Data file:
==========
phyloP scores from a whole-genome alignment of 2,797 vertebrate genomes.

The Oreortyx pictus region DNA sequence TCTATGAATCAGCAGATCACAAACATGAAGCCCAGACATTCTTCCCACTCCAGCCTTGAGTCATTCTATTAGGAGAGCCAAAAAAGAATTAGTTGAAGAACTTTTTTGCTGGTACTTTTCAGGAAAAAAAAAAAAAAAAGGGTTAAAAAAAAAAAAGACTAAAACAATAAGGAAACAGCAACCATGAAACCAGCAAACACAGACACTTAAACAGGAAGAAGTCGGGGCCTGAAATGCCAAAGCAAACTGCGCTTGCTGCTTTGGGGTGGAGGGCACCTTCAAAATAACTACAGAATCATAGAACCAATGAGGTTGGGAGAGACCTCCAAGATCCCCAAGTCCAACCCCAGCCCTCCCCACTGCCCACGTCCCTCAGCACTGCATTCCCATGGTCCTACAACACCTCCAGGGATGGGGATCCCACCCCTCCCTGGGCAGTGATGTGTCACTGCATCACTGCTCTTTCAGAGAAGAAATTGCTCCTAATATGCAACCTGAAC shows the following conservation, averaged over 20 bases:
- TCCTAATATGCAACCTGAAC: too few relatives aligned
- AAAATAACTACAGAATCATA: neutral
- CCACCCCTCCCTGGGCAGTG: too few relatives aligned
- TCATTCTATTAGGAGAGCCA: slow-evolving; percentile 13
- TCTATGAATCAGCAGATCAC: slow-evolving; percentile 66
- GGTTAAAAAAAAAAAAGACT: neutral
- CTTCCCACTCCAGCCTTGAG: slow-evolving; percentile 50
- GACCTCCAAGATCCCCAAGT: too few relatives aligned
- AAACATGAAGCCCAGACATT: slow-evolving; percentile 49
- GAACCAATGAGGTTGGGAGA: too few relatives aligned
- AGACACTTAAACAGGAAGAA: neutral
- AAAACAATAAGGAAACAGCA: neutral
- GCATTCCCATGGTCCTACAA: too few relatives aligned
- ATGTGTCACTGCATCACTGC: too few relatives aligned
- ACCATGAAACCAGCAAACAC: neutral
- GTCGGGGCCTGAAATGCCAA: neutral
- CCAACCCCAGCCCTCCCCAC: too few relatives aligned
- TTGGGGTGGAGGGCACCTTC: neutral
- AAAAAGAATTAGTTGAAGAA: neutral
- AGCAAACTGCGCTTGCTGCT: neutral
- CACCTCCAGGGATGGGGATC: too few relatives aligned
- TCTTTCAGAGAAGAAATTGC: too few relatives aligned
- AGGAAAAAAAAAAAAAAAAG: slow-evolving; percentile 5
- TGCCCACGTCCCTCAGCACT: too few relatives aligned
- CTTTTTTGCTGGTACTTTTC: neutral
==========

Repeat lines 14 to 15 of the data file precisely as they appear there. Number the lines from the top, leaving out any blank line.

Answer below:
- AAAACAATAAGGAAACAGCA: neutral
- GCATTCCCATGGTCCTACAA: too few relatives aligned